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Last updated on April 18, 2014 at 5:30 EDT

Housecat-sized Siberian tiger cubs get collared

October 25, 2005

NEW YORK, NY (October 24, 2005)– Scientists from the Wildlife Conservation Society (WCS) and their Russian colleagues from the Russian Far East recently fitted three wild 40-day-old Siberian tiger cubs with tiny radio-collars, marking the youngest wild tigers to be tracked by scientists. The elastic collars, which eventually fall off as the tigers grow, weigh just over five ounces and would fit on a large house cat. They give researchers crucial insights into the needs of tiger cubs and may help improve the survival and reproduction of this largest of the cat species. Working near the Sikhote-Alin Reserve, the researchers located the tiger’s den by tracking a radio-collared 13-year-old tigress named Lidya.

Finding the cubs required some caution, particularly in making sure Mom was not home. The researchers waited until Lidya’s radio signal indicated that she had left the den site before searching for the cubs, which they found in a collection of rocks on the slope of a hill. Two of the cubs, who weighed from 12 to 14 pounds, remained calm as the researchers handled and measured them, but the third spent most of the time “roaring” at its captors. After collecting hair and blood samples for genetic and disease analysis, the team fitted them with radio collars and returned them to their den.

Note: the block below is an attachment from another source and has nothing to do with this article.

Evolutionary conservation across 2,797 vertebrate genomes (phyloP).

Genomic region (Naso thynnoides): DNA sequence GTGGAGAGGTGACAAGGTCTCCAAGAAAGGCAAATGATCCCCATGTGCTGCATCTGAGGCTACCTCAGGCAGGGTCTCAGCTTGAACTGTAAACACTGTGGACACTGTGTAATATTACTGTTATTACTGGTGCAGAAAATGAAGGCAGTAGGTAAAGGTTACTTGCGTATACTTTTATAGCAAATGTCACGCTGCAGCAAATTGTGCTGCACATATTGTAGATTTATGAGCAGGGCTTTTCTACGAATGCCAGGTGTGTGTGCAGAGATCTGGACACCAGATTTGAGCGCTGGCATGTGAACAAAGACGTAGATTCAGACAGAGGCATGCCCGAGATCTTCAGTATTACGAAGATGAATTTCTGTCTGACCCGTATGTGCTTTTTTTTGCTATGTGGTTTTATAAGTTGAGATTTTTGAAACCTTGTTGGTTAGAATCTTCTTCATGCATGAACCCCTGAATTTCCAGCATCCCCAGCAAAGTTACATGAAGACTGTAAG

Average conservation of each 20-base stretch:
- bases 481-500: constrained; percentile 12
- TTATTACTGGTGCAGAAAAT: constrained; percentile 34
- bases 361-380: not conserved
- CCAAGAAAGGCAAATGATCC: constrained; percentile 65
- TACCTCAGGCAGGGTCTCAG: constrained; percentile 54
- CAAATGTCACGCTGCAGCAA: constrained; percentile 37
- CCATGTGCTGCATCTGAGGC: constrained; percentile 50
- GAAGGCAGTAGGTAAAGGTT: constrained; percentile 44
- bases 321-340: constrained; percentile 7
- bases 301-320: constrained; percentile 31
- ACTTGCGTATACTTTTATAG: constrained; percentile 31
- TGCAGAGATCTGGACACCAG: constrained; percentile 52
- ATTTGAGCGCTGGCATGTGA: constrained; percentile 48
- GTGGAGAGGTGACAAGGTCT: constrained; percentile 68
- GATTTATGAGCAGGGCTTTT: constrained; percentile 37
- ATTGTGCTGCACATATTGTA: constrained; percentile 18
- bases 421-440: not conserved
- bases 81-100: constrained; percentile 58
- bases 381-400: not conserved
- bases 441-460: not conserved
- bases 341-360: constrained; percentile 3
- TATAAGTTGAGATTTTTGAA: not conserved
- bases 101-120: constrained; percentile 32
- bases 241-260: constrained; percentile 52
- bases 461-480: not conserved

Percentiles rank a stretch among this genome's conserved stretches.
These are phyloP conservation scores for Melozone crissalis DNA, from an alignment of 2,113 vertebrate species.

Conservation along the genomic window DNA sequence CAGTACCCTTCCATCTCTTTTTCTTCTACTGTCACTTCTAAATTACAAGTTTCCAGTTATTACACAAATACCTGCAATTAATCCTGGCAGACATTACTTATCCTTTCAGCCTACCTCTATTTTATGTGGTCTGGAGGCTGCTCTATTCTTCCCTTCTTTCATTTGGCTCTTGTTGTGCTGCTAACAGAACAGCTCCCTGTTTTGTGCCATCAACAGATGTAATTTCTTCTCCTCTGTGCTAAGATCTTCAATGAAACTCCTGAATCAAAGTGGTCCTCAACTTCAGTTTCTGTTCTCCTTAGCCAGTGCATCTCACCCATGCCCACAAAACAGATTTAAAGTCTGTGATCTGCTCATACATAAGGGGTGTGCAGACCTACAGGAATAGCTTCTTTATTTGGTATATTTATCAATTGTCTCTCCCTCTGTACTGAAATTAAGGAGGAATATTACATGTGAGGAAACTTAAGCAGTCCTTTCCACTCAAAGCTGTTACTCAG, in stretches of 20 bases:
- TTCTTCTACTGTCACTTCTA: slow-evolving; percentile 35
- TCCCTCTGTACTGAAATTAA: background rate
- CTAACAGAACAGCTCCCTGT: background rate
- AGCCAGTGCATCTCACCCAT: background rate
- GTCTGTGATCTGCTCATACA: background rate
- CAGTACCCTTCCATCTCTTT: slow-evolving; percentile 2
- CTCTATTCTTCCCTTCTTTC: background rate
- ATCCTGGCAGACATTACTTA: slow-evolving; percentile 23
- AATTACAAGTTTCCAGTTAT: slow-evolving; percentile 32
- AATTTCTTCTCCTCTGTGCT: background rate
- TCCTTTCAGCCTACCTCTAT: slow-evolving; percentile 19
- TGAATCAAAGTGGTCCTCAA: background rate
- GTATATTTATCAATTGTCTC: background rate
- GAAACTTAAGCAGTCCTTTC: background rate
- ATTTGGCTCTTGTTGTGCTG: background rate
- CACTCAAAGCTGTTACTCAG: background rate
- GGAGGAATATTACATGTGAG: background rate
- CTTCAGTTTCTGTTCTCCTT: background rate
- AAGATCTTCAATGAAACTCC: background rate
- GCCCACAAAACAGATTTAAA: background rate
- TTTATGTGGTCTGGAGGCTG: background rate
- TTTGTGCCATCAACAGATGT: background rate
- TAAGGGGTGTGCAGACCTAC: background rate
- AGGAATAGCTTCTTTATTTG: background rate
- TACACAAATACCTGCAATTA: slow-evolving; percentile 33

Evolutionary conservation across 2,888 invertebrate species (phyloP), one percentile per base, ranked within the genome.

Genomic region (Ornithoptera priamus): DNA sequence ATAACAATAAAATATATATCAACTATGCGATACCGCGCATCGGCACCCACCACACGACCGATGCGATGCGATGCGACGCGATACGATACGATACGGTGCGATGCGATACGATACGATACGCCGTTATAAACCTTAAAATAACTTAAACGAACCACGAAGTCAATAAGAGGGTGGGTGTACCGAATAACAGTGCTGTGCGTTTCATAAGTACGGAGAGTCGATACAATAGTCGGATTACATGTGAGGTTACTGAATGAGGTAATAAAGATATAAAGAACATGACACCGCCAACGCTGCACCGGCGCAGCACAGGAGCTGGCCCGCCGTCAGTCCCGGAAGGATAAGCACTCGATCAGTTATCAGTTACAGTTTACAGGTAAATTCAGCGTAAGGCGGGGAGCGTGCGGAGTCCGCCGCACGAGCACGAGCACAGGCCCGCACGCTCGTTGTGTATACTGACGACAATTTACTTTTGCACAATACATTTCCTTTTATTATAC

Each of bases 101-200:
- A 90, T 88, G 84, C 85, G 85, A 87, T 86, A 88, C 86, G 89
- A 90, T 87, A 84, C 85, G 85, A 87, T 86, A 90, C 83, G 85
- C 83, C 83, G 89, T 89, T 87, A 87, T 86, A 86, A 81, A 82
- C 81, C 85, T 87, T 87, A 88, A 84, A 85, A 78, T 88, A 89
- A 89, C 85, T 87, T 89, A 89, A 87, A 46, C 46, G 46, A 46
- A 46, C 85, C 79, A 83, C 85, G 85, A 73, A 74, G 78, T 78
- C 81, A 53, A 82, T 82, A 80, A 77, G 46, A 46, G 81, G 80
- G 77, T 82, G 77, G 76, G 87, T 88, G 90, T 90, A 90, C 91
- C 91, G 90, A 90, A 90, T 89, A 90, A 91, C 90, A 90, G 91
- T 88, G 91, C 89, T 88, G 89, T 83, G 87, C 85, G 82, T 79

The cubs represent Lidya’s fourth litter since she was fitted with a radio-collar in 1999. “Lidya is probably the most successful tigress we’ve collared since we started this project in 1999, not just because she’s had lots of litters, but because she’s a careful mom and most of her cubs survive,” said John Goodrich, a WCS researcher and the head of the Siberian Tiger Project. WCS has been monitoring tigers in the Russian Far East since 1992.

Through radio telemetry, WCS has gained critical information about the needs of Siberian tigers, an animal so elusive that few field researchers have seen them in their natural habitat. Researchers are particularly interested in understanding more about the mortality of tiger cubs, only half of which survive their first year.

“By tracking these cubs, if we can somehow improve their chances, we can make a big difference in helping the population to grow,” said Goodrich. Last year, WCS collared their first Siberian tiger litter; all three cubs continue to do well.

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